Butanol...?

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Jan 2, 2008
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I was talking to a guy this past week who works at a fuel terminal and PA is going to require 8% butanol(IIRC the name) to be added to gasoline in addition to the already 10% ethanol.Is this good or more government [censored]?
 
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Less corrosive than ethanol, so it can be shipped by pipeline. More energy density than ethanol and mixes more easily with gasoline. Existing ethanol plants can easily (IIRC) switch over to producing butanol from the same bio-mass sources.
 
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We more or less stumbled into ethanol as the best choice for an alt fuel. Large scale bio-mass butanol production was abandoned by 1950 because petrochemicals were cheaper and easier to get. During the 1970's oil shocks ethanol was seen as the most easily obtainable alternative biofuel because large ethanol plants were already up and producing. Ethanol was being produced in large quantities for industrial solvent use and human consumption (fortifying cheap wines and the like).
 
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http://news.cnet.com/8301-11128_3-10228798-54.html Here's a recent news article about major oil companies investing in butanol production at already existing ethanol plants. The more I'm reading about this stuff, the more I like it. Almost the same energy density as gasoline, less toxic than gasoline, cheaper to produce than ethanol, 94 octane at 100% concentration. The only downside I've found so far is that since it's less evaporative than gasoline, you might have hard cold start problems when using it at 100% concentration.
 
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 Originally Posted By: Samilcar
http://news.cnet.com/8301-11128_3-10228798-54.html Here's a recent news article about major oil companies investing in butanol production at already existing ethanol plants. The more I'm reading about this stuff, the more I like it. Almost the same energy density as gasoline, less toxic than gasoline, cheaper to produce than ethanol, 94 octane at 100% concentration. The only downside I've found so far is that since it's less evaporative than gasoline, you might have hard cold start problems when using it at 100% concentration.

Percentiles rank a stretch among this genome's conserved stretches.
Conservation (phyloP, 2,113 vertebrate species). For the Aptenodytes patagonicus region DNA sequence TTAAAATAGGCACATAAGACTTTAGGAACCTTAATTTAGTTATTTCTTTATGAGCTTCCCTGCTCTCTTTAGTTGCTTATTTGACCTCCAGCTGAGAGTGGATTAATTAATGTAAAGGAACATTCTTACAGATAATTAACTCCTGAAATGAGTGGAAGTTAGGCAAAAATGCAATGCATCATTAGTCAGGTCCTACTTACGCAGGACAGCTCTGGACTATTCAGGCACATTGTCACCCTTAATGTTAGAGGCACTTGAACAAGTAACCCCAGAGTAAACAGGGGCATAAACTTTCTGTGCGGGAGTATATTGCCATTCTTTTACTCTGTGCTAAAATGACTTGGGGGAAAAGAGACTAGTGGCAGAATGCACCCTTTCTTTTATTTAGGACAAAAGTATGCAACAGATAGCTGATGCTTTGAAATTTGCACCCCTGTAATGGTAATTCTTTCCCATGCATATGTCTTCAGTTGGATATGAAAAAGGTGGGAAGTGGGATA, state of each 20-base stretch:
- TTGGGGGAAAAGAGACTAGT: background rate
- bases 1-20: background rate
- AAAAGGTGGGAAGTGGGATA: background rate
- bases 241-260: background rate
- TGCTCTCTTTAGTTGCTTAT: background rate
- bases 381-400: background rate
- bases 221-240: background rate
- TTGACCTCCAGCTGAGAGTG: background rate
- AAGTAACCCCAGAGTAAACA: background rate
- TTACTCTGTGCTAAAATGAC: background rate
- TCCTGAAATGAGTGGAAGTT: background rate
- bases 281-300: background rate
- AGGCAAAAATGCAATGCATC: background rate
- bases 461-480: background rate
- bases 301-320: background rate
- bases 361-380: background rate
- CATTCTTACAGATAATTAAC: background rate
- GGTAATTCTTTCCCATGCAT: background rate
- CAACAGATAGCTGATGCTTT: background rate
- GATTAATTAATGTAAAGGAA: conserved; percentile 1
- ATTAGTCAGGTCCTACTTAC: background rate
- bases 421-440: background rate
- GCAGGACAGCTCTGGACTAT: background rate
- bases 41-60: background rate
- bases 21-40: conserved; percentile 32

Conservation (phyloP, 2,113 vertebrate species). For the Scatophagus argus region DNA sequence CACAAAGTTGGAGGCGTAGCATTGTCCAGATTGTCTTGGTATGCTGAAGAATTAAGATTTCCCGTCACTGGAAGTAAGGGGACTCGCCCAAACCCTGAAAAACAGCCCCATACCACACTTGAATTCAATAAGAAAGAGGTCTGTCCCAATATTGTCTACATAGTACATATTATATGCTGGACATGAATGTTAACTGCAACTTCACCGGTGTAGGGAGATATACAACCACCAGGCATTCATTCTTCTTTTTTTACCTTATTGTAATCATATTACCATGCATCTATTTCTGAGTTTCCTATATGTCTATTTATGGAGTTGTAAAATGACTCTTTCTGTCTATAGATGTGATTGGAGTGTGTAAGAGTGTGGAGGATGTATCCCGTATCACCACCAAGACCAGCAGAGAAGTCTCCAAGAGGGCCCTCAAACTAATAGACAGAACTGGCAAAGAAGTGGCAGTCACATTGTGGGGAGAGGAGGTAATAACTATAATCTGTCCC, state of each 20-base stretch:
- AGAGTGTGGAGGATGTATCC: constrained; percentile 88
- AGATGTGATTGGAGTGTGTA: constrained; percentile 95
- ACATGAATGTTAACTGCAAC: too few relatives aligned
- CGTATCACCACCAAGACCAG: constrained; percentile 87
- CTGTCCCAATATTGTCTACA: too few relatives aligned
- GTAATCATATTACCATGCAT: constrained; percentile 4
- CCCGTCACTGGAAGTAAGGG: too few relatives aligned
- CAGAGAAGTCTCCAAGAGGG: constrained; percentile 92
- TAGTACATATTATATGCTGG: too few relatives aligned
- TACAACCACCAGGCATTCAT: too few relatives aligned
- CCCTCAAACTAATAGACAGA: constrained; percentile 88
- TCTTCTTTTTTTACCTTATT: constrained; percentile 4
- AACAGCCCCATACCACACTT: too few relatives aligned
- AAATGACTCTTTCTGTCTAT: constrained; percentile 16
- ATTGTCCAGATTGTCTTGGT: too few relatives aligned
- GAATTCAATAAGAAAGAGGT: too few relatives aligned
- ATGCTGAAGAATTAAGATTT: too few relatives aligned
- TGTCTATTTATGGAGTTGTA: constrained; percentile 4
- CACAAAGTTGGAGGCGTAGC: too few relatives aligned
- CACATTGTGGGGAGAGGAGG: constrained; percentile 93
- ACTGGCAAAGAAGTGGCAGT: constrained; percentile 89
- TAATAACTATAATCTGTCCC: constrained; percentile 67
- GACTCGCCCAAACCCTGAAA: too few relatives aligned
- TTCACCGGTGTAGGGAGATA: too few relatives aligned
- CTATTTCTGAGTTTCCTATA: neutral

Yeah, that's the one property that really seemed to be a strike against it when I glanced at the wikipedia page. At 3.0cSt it's about as thick as diesel.
 
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I've mentioned butanol plenty of times here. Problem will be the same as ethanol. How do we manufacturer enough of it? But, I would rather see my subsidies go to butanol, as it is more compatible and a more capable fuel then ethanol. Biobutanol and butylfuel don't have the lobby behind it. Maybe one day as the hint of common sense might hit our politicians. BTW, all the diesel's I've driven never had cold start problems. So, lets not give Butanol a bad rap yet. We also don't run ethanol 100%, only up to 85% in E85 for FFV vehicles. I bet that a 15% gas in butanol would make up for any cold weather issues. Just look up the octane ratings, A/F ratios, and BTU's available in a gallon of methanol, ethanol, butanol, and gasoline.
 
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IIRC, one of the biggest commercial dings against ethanol is that it can't be pipelined. Is that the case for butanol as well? You are absolutely correct in your assertion that ethanol is a political rather than technical solution. There's a company down in Indianapolis that is producing bio-GASOLINE! but can't get any kind of traction because all the interest and subsidies go to ethanol. They've had to put all their efforts into the getting their product into the av-gas market because ethanol has been excluded there.
 
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